In 1974, KFC Japan launched a massive national Christmas marketing campaign and proved to be a huge success. Today, it is a core part of their tradition and has become the most popular meal for Christmas in Japan. Although being a pricey tradition, it really is about more than just the chicken. It means entire families getting together and sharing a meal, and that is priceless, isn’t it?
Nobody does it better than the Japanese when it comes to over the top expressions of festive joy. The entire country goes crazy for illuminations! Shopping malls, restaurants, and public areas have the most incredible display of lights you can imagine that make all passersby really get in the Christmas mood.
Also, from middle November until Saint Valentine’s Day there are seasonal lighting events all over the country. From small scaled decorations to spectacular audiovisual projections.
The most famous and popular landmarks have their own unique festive lighting displays, which are exceptionally beautiful, for instance, the Tokyo Station in the capital, the Kaiyukan Aquarium in Osaka or the onsen near Nagashima, Nabana no Sato.
Japanese Christmas Markets
From the North to the South, Japan hosts typical Christmas markets from the beginning to the end of winter season. While visiting Japan at this time, you will be able to find everything from delicate tree ornaments to mulled wine. We suggest you visit the Tokyo Christmas Market, sponsored by the German Tourism Association and the German Embassy, from December 16th to 25th in Hibiya Park, 11am to 11pm, every day. There is, also, a Christmas market in Sapporo that we strongly recommend you check out.
The Disney Christmas Spectacle
At Tokyo Disneyland, both, international and local guests will be able to enjoy the special event “Christmas Fantasy,” which is themed to “storybooks filled with the Disney Friends’ Christmas fun.”
This event offers guests a happy and fantastic Disney-style Christmas, with fireworks, special merchandise, candy giveaways and special and delicious Christmas menu. Tokyo Disney is a great place for families with children to spend their Christmas holiday in Japan.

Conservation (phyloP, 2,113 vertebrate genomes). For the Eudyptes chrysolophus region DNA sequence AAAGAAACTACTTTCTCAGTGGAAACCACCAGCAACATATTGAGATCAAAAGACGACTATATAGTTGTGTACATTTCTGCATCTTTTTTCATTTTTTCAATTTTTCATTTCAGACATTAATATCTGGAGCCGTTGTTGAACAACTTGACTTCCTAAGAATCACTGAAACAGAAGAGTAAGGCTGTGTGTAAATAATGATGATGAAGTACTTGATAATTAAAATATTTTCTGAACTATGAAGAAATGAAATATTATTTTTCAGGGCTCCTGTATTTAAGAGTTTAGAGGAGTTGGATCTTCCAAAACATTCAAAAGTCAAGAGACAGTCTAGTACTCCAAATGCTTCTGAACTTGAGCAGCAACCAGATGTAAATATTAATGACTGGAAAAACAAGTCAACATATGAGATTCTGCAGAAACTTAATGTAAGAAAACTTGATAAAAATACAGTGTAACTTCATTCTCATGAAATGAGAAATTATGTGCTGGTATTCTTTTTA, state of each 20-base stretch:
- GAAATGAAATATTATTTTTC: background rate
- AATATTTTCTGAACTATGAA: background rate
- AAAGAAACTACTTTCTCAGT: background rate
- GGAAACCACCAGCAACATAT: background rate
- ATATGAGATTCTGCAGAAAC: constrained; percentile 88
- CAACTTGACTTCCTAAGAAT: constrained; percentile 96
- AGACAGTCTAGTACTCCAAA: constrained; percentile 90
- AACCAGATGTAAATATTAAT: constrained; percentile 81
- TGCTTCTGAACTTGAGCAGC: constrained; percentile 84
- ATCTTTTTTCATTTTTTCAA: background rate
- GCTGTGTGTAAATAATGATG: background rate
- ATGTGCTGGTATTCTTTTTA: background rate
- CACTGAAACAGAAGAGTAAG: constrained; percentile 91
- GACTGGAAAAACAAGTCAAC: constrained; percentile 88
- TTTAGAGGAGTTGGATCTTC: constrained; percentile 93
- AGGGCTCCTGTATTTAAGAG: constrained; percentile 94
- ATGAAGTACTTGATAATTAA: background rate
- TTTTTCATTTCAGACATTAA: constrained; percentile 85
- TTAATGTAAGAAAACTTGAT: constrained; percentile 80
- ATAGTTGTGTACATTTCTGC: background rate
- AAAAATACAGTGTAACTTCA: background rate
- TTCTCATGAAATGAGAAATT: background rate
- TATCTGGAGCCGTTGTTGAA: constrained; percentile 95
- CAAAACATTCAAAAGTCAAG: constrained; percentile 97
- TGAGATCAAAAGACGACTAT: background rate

Christmas Shopping in Japan
Is it really Christmas without a little holiday shopping? During this most festive period, you will be able to find traditional trees, decorating ornaments and many other products on sale at most major shopping centers and department stores, particularly in the big cities.
As previously mentioned, exchanging gifts on Christmas Eve has become a tradition between couples, but hasn’t expanded beyond that. Japan has its very own exchange-gift day in December, a kind of a Japanese Secret Santa, a work-culture tradition of Oseibo (end of the year). Also, New Year presents are a huge deal in Japan.
Note: Since Christmas is not a Japanese tradition, all stores in Japan are open as usual times during this period, but New Year is one of Japan’s biggest holidays, and also one that attracts the most tourists. Many stores, restaurants, and entertainment attractions are closed between December 29 and January 4.
Weather forecast for Christmas in Japan
December and January are good months to visit this majestic country, as the weather is usually sunny and dry. However, in northern Japan and along the Japanese coast, there is lots of snow at Christmas so it can be one of the best times of the year to visit.
The upside to this is that the conditions for winter sports are unbeatable and definitely worth a stop in one of the Japanese onsens. The Japanese Alps have some of the top ski resorts in the world. Want to know the secret of how to see them all during your journey?
The downside of a winter trip is that the days are shorter (sunset is around 5 pm in Tokyo). However, as the saying goes: Early to bed, early to rise, makes the man healthy, wealthy and wise… and as said in Japanese, Merii Kurisumasu to all of you, lovely travelers.
Cover picture: @kylehase (Flickr).